From Scott Mowbray
The FSA has followed the Treasury's lead and adopted a largely common-sense approach. Regulation of advice should help boost consumer confidence. No longer will anyone be able to say that mortgage brokers are ex-IFAs who couldn't pass exams! The cost to a client of buying an inappropriate mortgage can be high and good quality advice is essential for the mortgage market to operate with the interest of the customer in mind.
But there is one area where we believe the FSA has taken a step backwards. The proposal that 'reason why' letters should be abandoned will make the complaint process that much more difficult and contentious for lenders and borrowers and does not seem in the best interests of either.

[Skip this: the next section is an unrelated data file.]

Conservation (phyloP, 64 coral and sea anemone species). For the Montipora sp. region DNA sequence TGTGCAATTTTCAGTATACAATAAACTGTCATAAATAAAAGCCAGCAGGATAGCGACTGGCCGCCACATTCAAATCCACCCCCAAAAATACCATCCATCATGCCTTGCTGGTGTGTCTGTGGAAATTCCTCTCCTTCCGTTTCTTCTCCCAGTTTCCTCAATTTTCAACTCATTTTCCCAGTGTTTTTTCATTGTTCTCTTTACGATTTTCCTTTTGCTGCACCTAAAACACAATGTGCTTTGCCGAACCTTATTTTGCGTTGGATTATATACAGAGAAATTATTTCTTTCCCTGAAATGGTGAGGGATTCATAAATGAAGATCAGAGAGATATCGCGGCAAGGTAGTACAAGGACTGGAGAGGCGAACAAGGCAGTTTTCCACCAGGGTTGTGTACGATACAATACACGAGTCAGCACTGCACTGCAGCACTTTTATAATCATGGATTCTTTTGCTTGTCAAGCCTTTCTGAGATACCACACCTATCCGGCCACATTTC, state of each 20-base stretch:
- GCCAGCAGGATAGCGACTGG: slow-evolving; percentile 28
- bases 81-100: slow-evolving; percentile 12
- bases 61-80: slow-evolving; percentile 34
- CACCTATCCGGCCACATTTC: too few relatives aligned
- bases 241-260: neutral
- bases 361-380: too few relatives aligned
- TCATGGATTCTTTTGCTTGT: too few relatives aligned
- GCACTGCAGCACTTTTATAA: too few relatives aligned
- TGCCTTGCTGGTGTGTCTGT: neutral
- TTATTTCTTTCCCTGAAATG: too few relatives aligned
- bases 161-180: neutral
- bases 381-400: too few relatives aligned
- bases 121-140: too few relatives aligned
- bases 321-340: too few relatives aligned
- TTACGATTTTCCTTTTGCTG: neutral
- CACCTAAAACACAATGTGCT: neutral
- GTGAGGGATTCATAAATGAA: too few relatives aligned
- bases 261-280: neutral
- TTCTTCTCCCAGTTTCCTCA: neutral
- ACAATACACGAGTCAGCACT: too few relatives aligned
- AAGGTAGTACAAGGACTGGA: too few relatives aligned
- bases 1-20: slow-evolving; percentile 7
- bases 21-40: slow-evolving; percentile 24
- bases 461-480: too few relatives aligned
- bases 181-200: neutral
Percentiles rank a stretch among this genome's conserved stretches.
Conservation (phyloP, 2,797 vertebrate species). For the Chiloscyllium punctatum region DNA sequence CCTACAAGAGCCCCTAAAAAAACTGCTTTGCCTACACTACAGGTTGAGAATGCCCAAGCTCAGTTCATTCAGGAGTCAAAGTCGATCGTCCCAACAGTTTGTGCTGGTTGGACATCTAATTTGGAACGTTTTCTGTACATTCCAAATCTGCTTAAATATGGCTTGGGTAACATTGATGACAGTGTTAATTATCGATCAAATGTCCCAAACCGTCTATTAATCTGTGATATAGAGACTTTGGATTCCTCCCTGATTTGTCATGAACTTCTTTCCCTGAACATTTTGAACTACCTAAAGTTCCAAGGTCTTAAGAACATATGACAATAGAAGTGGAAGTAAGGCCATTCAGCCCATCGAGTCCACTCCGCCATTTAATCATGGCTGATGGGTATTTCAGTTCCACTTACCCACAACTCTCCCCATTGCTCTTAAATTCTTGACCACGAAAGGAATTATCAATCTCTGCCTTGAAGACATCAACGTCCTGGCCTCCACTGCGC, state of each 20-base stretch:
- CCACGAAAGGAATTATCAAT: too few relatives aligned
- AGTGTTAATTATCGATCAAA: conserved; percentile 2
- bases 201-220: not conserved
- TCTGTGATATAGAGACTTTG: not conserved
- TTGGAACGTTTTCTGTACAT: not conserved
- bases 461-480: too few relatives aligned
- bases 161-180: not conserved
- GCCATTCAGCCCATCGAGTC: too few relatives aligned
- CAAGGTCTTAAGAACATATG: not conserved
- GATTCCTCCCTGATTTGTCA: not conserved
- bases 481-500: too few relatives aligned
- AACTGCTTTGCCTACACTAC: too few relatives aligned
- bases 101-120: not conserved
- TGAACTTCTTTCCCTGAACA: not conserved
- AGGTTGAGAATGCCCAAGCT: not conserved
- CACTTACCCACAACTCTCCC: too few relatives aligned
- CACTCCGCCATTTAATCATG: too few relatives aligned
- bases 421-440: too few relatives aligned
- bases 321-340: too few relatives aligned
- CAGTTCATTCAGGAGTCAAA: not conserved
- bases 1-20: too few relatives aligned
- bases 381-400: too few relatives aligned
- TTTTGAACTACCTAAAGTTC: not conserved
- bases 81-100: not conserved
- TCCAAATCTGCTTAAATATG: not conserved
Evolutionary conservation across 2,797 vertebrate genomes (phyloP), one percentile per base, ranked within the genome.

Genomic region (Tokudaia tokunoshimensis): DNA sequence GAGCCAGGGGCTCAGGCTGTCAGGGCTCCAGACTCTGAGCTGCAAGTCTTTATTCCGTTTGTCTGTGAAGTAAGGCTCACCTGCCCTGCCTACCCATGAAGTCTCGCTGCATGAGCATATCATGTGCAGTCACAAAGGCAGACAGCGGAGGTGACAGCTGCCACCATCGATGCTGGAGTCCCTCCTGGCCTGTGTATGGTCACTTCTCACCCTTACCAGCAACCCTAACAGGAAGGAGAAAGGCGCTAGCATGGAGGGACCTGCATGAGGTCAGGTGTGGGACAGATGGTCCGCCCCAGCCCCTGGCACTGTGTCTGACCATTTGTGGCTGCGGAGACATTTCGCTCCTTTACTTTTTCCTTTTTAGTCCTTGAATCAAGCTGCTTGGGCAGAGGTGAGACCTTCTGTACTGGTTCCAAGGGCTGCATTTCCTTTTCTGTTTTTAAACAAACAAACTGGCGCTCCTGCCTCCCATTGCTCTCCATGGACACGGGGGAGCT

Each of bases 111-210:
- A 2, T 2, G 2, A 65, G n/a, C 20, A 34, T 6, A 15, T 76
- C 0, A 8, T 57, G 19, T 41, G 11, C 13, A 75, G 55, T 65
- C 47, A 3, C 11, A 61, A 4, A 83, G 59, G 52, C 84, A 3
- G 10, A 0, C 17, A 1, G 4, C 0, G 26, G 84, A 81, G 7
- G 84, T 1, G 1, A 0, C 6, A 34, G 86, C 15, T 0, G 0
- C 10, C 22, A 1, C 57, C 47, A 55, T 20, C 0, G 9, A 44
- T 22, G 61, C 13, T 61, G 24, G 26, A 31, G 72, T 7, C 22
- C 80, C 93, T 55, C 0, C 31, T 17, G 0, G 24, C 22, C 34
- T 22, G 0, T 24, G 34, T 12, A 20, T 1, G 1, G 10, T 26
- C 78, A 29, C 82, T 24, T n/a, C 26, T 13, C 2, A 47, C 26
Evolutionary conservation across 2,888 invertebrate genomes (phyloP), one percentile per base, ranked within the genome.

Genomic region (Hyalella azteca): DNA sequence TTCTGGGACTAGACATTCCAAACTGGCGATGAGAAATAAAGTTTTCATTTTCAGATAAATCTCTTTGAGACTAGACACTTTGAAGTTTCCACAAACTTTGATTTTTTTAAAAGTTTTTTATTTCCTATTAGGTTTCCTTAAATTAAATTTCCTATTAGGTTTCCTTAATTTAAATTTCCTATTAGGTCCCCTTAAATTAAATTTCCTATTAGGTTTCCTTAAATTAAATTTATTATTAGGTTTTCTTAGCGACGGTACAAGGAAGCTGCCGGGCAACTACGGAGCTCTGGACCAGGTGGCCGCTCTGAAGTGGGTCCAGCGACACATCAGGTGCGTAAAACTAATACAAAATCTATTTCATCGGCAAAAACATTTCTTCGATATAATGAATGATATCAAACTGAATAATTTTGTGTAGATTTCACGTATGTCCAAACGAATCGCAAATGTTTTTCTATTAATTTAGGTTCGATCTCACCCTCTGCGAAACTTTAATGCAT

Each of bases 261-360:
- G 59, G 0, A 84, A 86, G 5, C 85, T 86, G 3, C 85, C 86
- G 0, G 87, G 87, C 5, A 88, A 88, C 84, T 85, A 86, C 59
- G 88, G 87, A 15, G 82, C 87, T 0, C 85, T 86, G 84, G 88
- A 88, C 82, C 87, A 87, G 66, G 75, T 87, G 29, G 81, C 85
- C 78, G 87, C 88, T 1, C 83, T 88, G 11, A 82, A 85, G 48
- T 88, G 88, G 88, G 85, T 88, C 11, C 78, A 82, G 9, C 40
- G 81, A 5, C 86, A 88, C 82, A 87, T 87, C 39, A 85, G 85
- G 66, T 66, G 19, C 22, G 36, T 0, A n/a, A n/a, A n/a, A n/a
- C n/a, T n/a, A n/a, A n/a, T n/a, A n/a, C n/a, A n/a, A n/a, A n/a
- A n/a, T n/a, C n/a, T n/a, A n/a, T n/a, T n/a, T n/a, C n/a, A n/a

But regulation should not be the only way to improve the quality of the mortgage-buying process. Educating customers is also crucial. Without this, there is a danger that every customer who becomes disillusioned with their mortgage can simply claim they knew nothing about what they were buying and place all responsibility on the adviser – and seek compensation. Information produced by mortgage providers should be as straightforward as possible.